1. Do not forget they have an ex racing driver with them in the Steward’s Panel in order to help them notice the small things we as race fans might not (immediately) see…

        Personally, I think it is very hard for them to be consistent as incidents are never exactly the same (different corners, different track conditions, different speeds,…). The sport is very complex and is one of the most complex sports in the world as far as I know.

        They mostly take decisions during a race as well, with other things going on at the same time and under the pressure of millions of eyes watching them and fans & media scrutinizing their decisions.

        I wonder how many of us would be good stewards… I think it is far harder once you are in their position than it is from the sofa in your living room.

        1. I wonder how many of us would be good stewards… I think it is far harder once you are in their position than it is from the sofa in your living room.

          Seems legit, although with their accumulated knowledge and resources they still could probably do better. But this is mostly not their fault actually, the regulations seems too convoluted and vague in some crucial aspects at the same time.

    2. Because of the consequences that they aren’t taking into account…

  22. Stewards are consistent, consistently inconsistent. GAS stated immediately that he was sandwiched. No way he was 100% at fault.

    1. That’s just a tame excuse.

      If Gasly doesn’t realise that he’s going to be marmalised if he’s in the middle when the gap is narrowing by the second, then he shouldn’t be racing.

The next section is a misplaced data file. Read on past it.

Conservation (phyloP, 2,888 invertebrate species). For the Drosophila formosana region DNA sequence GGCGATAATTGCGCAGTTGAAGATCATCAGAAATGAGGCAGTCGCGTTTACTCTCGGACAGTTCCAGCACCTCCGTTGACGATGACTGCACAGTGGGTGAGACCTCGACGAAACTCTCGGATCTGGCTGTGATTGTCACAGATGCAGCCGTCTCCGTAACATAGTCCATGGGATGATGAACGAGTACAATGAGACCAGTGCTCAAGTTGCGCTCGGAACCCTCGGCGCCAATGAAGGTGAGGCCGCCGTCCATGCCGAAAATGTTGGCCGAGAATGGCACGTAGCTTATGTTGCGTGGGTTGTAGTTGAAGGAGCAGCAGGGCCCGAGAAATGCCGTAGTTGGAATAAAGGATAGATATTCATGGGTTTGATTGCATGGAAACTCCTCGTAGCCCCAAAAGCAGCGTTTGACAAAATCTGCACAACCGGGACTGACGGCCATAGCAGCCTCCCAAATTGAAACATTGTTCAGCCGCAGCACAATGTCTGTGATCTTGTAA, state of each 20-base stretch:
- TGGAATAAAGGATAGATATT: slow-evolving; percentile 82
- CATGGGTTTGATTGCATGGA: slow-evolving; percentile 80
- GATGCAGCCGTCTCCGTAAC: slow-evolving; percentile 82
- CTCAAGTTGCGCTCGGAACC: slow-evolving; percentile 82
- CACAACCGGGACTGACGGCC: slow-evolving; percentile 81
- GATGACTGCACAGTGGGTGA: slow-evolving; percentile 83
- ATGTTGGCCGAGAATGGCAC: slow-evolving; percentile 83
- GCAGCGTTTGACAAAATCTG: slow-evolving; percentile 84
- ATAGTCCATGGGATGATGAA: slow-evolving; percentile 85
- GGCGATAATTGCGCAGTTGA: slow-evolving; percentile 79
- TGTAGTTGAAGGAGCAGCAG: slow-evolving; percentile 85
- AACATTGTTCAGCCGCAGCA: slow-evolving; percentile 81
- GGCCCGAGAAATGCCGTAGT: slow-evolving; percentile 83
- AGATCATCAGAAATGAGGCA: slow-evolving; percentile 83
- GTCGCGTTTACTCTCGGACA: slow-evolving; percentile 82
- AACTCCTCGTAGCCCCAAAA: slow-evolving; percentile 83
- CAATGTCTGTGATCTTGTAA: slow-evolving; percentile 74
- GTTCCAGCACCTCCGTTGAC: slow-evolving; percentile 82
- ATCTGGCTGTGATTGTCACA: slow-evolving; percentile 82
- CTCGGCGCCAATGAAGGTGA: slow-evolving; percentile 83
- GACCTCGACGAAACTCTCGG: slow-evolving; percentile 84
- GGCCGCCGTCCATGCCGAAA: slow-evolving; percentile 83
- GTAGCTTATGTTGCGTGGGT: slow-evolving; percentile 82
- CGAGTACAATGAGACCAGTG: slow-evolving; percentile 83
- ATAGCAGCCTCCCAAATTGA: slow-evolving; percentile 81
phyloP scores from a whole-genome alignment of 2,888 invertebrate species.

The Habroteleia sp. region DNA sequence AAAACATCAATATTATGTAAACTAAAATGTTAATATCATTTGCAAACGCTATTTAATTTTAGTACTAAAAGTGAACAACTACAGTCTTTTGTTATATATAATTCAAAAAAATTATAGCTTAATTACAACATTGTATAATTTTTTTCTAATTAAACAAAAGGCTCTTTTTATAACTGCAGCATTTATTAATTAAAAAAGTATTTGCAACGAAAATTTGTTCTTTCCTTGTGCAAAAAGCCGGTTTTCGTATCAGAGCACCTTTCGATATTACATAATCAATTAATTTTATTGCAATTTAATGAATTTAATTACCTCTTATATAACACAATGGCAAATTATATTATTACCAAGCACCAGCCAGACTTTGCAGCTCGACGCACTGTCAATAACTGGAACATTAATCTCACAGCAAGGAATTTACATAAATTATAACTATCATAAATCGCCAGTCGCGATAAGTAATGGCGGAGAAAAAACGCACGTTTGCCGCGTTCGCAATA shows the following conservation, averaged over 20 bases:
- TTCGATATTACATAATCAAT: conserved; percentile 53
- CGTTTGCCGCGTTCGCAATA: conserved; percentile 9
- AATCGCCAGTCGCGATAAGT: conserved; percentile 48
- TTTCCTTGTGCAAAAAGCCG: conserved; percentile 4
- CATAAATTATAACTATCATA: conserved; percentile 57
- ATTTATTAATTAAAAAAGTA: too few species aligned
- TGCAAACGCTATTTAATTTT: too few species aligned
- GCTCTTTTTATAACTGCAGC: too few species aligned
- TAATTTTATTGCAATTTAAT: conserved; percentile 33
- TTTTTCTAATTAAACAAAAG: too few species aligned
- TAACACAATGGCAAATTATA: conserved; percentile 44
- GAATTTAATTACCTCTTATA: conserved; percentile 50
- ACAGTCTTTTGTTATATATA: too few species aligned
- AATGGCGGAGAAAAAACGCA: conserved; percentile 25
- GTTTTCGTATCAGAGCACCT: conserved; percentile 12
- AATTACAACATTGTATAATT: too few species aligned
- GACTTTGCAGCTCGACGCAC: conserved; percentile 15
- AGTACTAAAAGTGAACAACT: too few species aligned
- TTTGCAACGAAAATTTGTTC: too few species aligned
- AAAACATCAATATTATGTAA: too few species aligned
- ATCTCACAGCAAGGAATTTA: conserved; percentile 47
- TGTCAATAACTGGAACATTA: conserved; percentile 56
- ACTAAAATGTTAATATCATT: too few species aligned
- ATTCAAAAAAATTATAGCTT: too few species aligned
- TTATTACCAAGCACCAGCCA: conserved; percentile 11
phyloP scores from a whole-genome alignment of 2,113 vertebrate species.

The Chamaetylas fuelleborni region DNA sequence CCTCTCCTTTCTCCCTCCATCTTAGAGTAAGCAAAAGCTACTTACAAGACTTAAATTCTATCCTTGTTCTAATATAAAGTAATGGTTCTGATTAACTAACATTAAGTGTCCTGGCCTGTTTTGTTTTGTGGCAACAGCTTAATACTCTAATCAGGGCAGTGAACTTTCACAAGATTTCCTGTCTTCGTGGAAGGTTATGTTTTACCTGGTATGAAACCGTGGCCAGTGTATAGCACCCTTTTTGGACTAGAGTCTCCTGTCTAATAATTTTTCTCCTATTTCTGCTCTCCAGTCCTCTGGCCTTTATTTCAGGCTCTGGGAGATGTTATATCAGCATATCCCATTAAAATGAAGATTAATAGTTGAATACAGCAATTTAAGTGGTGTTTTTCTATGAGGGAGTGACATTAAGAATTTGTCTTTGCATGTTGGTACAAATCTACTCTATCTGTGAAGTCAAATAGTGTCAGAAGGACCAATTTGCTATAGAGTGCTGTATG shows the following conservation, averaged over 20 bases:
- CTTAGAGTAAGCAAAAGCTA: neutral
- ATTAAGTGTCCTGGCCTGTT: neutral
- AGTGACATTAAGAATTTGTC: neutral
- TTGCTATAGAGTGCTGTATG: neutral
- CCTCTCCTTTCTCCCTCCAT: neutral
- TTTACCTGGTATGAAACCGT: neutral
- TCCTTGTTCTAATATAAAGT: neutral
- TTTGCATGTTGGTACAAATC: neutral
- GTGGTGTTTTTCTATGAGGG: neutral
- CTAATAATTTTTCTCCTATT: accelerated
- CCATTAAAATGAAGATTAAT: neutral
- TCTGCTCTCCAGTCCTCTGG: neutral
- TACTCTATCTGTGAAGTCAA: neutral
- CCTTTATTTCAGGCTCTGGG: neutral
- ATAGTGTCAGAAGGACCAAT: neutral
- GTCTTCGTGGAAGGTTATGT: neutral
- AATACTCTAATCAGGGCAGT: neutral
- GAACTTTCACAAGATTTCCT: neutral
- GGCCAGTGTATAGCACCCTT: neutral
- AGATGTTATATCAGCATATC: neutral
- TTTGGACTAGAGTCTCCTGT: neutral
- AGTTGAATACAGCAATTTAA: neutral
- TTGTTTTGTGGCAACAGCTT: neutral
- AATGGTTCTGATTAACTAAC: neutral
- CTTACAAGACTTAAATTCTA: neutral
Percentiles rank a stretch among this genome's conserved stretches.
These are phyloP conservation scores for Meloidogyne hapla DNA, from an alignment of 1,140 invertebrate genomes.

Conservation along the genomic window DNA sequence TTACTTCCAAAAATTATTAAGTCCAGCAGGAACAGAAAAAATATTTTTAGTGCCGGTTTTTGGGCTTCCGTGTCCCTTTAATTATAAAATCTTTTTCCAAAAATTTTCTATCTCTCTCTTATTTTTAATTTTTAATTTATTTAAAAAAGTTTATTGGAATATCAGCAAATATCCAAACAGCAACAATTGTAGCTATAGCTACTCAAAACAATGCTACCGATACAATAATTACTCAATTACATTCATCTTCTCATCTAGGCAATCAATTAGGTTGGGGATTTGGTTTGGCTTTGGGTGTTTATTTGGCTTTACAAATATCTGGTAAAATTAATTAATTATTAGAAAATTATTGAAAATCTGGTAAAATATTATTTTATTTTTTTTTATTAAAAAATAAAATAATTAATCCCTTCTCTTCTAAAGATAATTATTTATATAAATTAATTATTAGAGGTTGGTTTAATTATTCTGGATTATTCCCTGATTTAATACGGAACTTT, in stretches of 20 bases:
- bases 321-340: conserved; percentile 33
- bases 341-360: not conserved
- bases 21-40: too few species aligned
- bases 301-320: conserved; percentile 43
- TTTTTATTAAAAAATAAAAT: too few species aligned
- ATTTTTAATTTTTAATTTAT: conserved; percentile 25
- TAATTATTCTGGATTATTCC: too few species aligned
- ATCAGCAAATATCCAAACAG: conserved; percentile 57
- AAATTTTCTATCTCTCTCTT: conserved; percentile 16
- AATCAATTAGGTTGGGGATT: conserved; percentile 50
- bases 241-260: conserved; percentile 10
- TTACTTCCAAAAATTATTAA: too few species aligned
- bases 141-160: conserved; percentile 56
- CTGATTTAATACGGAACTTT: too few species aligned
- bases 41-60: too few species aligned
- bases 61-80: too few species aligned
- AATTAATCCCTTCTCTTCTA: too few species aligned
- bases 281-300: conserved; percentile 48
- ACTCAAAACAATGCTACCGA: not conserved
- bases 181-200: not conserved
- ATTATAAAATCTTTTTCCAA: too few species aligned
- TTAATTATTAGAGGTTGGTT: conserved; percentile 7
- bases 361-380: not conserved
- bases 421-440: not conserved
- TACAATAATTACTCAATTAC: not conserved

Hamilton backed out at Russia, because as he later stated he had to or he’d have got tagged.

  23. It’s interesting to notice how regularly Masi has to explain the rule, and has to explain how to interpret the rule and has to explain how does the rule applies to something.
    What a joke.

    1. Masi is the poor guy the media chases, because those stewards who made the decisions don’t justify them to the media.
      Even if Masi doesn’t agree with a decision, he still has to explain it.

  24. Who benefits of all those incident rulings?
    Is it to benefit fair racing?
    No, the punishment doesn’t favor the harmed driver in any capacity. It doesn’t fulfill that purpose at all.
    So, is it for safety reasons?
    That’s probably the reason (or excuse), trying to prevent future incidents.
    Is this well-meant regulation working?
    Let’s take a reality check, its proven over and over again that incidents keep reappearing every race weekend, so the conclusion is, no it obviously doesn’t work.
    So, for whom is it?
    Let’s say it’s unclear.
    In my humble opinion I believe there’s no place for incident ruling let’s say below 200 km/h, maybe it could be justified for high-speed incidents, let’s say over 200 km/h. Otherwise let the drivers take the risk and responsibility and self-regulate within their group and remove the too big influence of other factors and leave race outcome to the drivers and teams.
    And drivers should take risks because it’s a big part of what racing is. Sometimes they crash and sometimes a successful risky move is hailed by the media. These moments also play a major part of the entertainment value of F1.

  25. How was this not just a textbook ‘racing incident’?

    10/10 to Gasly for still getting a great result for the team.